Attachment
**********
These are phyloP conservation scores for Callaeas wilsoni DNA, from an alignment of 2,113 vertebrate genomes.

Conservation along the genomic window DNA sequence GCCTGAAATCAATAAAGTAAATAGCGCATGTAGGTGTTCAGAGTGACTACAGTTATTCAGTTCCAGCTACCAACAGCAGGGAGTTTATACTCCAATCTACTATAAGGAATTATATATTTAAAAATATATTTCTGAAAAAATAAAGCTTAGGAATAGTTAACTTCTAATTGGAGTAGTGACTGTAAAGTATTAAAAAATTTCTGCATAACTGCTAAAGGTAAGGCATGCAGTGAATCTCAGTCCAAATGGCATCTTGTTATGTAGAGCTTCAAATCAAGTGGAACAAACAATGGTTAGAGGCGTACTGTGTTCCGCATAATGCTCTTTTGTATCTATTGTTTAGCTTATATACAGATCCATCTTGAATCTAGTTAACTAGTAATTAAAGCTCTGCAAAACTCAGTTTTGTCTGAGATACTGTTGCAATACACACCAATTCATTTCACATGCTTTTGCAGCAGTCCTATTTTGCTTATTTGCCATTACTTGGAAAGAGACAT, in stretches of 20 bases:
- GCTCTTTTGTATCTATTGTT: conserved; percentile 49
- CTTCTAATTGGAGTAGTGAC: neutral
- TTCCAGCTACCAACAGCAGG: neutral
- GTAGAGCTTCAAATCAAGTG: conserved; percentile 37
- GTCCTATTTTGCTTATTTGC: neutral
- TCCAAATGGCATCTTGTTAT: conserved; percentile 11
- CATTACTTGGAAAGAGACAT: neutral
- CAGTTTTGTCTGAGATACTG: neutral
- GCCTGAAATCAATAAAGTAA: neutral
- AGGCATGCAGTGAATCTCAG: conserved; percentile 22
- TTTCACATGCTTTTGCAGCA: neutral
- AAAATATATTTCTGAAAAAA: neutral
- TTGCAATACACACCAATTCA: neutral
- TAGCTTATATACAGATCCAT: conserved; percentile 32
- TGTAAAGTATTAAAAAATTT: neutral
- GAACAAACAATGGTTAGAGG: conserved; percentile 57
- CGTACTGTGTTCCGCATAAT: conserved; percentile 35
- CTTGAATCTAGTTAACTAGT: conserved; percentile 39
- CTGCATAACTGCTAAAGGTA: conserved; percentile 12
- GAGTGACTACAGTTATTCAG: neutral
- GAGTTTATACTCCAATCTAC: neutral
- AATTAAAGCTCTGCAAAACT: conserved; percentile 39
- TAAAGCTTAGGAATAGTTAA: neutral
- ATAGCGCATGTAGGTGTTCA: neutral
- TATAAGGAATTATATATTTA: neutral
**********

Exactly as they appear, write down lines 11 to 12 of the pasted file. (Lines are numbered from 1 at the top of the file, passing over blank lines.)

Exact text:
- GCCTGAAATCAATAAAGTAA: neutral
- AGGCATGCAGTGAATCTCAG: conserved; percentile 22